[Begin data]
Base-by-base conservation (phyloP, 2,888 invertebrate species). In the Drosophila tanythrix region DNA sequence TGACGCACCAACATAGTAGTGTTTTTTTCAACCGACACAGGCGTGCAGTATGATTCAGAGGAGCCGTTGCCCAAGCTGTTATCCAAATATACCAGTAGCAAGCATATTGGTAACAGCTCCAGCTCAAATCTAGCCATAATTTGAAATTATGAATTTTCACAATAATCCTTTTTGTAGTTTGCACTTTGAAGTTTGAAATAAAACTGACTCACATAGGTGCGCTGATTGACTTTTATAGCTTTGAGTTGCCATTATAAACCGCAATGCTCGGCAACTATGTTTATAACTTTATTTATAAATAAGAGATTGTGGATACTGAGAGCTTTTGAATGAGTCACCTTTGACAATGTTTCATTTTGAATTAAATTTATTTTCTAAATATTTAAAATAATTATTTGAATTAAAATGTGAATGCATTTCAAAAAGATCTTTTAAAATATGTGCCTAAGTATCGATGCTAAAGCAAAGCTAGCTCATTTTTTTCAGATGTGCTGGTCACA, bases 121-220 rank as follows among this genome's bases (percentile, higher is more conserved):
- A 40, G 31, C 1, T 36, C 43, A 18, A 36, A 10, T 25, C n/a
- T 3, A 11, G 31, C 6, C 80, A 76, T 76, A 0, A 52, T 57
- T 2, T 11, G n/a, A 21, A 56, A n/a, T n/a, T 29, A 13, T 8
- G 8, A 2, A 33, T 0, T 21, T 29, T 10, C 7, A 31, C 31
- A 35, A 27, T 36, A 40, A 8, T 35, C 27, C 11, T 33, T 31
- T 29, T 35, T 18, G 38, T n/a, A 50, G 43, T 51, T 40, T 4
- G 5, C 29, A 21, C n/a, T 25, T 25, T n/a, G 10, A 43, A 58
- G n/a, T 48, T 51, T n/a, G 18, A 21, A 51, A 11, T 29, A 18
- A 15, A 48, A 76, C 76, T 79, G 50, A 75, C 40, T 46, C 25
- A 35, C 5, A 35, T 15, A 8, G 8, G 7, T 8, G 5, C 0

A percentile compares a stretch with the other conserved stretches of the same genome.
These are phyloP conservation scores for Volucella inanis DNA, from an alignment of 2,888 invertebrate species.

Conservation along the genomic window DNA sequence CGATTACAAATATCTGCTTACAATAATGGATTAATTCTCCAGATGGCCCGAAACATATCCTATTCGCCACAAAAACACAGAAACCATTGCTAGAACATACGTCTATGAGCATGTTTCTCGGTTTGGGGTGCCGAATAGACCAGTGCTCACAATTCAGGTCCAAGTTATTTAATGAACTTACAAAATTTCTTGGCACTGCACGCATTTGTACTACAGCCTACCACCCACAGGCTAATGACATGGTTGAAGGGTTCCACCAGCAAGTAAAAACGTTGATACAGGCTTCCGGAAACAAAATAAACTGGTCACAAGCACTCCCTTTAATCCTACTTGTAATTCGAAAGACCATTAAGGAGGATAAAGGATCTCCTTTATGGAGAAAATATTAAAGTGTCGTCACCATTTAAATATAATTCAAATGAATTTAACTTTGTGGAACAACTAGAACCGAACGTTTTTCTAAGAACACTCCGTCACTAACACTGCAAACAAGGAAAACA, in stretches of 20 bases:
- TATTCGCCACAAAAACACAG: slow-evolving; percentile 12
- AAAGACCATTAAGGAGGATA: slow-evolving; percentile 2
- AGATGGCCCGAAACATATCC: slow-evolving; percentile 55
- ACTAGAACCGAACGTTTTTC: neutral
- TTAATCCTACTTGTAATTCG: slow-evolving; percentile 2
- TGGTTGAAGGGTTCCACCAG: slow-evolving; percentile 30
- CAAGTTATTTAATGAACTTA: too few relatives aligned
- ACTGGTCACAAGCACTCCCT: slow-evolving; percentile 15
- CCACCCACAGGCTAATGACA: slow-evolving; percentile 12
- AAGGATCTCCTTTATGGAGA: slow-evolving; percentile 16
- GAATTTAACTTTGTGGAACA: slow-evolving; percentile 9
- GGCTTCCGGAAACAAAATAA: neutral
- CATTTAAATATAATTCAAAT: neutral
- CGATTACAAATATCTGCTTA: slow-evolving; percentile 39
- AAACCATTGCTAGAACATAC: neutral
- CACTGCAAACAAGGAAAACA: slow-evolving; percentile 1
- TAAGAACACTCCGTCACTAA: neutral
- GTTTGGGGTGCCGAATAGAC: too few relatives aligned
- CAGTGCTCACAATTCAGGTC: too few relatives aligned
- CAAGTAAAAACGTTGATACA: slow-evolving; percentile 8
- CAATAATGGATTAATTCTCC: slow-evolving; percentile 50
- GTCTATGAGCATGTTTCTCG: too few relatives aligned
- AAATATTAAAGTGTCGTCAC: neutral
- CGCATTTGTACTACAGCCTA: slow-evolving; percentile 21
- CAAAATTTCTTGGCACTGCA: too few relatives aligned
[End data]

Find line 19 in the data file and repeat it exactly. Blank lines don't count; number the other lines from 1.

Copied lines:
- TTAATCCTACTTGTAATTCG: slow-evolving; percentile 2